Unit-demand auctions : bridging theory and practice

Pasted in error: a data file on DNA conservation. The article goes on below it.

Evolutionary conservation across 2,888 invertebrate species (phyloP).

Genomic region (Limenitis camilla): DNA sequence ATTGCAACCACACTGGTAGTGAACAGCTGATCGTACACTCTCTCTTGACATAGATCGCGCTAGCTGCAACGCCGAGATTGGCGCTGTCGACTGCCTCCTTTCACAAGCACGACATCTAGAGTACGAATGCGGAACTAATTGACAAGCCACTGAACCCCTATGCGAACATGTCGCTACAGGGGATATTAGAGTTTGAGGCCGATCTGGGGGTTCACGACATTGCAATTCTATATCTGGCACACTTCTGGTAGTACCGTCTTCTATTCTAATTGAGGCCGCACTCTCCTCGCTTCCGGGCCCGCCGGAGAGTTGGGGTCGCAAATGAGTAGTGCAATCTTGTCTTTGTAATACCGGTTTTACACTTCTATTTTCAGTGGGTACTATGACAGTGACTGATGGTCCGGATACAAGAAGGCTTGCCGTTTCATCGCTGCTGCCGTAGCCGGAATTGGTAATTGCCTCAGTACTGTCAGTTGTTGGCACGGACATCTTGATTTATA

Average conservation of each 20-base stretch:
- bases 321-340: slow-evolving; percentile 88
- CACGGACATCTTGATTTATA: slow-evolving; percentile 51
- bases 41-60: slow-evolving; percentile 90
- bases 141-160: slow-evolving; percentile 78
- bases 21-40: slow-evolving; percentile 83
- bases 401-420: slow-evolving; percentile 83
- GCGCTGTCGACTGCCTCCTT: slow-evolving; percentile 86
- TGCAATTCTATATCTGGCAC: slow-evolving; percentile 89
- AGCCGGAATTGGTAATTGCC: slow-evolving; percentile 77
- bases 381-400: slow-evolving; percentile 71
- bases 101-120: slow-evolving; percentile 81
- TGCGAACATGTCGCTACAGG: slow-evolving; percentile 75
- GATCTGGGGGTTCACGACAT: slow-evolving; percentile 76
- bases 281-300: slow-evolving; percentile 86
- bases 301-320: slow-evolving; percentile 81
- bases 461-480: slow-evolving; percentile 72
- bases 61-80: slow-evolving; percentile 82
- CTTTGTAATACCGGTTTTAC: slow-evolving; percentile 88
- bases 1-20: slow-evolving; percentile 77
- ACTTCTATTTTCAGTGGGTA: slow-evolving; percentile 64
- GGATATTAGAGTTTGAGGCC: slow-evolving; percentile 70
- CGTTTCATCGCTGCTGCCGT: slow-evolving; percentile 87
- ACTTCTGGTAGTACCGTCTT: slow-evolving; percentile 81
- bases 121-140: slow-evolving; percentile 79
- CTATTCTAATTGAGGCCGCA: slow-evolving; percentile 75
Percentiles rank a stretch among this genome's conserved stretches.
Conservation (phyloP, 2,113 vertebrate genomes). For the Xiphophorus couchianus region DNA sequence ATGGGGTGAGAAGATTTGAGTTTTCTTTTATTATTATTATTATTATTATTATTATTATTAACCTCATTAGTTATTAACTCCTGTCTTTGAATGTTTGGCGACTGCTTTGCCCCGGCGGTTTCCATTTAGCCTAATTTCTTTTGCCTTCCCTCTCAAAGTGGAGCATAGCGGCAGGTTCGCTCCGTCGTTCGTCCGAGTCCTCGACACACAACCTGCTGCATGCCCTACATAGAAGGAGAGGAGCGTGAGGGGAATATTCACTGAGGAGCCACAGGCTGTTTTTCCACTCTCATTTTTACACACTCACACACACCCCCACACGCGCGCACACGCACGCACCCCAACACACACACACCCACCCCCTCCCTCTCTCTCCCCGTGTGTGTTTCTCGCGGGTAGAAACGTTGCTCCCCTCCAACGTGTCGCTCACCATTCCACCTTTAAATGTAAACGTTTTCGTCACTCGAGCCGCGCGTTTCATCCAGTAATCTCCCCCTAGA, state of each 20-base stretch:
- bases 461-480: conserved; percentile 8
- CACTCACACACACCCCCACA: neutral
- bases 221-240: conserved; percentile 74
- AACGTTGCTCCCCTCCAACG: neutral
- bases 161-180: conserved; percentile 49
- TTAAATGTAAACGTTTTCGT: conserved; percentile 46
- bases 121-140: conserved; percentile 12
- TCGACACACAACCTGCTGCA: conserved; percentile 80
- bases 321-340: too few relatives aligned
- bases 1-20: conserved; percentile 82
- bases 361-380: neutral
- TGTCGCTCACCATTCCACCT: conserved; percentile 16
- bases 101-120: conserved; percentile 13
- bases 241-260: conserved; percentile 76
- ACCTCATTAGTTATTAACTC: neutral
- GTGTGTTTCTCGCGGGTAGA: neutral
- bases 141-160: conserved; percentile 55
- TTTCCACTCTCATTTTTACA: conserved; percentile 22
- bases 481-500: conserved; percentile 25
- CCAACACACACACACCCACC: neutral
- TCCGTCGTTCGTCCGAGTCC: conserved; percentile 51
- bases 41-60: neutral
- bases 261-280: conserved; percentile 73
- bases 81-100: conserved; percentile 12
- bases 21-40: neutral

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Unit-demand auctions have been well studied with applications in several areas. In this dissertation, we discuss new variants of the unit-demand auction that are motivated by practical applications. We design mechanisms for these variants that have strong properties related to truthfulness, efficiency, scalability, and privacy. The main contributions of this dissertation can be divided into two parts. In the first part, we introduce a new variant of the classic sealed-bid unit-demand auction in which each item is associated with a put option; the put option of an item gives the seller the right to sell the item at a specified strike price to a specified bidder, regardless of market conditions. We motivate our unit-demand auction setting by discussing applications to the reassignment of leases, and to the design of multi-round auctions. For the classic sealed-bid unit-demand framework, the VCG mechanism provides a truthful auction with strong associated guarantees, including efficiency and envy-freedom. For an item in our auction, the strike price of the associated put imposes a lower bound on the auction price. Due to these lower bound constraints on auction prices, we find that the VCG mechanism is not suitable for our setting. Instead, our work draws on two fundamental techniques, one from the realm of mechanism design for numerical preferences -- the dynamic unit-demand approximate auction of Demange, Gale, and Sotomayor -- and one from the realm of mechanism design for ordinal preferences -- the Top Trading Cycles algorithm -- to obtain a natural auction that satisfies the lower bound constraints on auction prices. While we cannot, in general, achieve either efficiency or envy-freedom in our setting, our auction achieves suitably relaxed versions of these properties. For example, this auction is envy-free for all bidders who do not acquire an item via the exercise of a put. We provide a polynomial time implementation of this auction. By breaking ties in an appropriate manner, we are able to prove that this auction is truthful. In the second part, we specify rules for a dynamic unit-demand auction that supports arbitrary bid revision. In each round, the dynamic auction takes a tentative allocation and pricing as part of the input, and allows each bidder -- including a tentatively allocated bidder -- to submit an arbitrary unit-demand bid. Each round of our dynamic auction is implemented via a single application of the sealed-bid unit-demand auction proposed in the first part. We show that our dynamic auction satisfies strong properties related to truthfulness and efficiency. Using a certain privacy preservation property of each round of the auction, we show that the overall dynamic auction is highly resistant to shilling. We present a fast algorithm for implementing the proposed auction. Using this algorithm, the amortized cost of processing each bidding operation is upper bounded by the complexity of solving a single-source shortest paths problem on a graph with nonnegative edge weights and a node for each item in the auction. We also propose a dynamic price adjustment scheme that discourages sniping by providing bidders with incentives to bid early in the auction.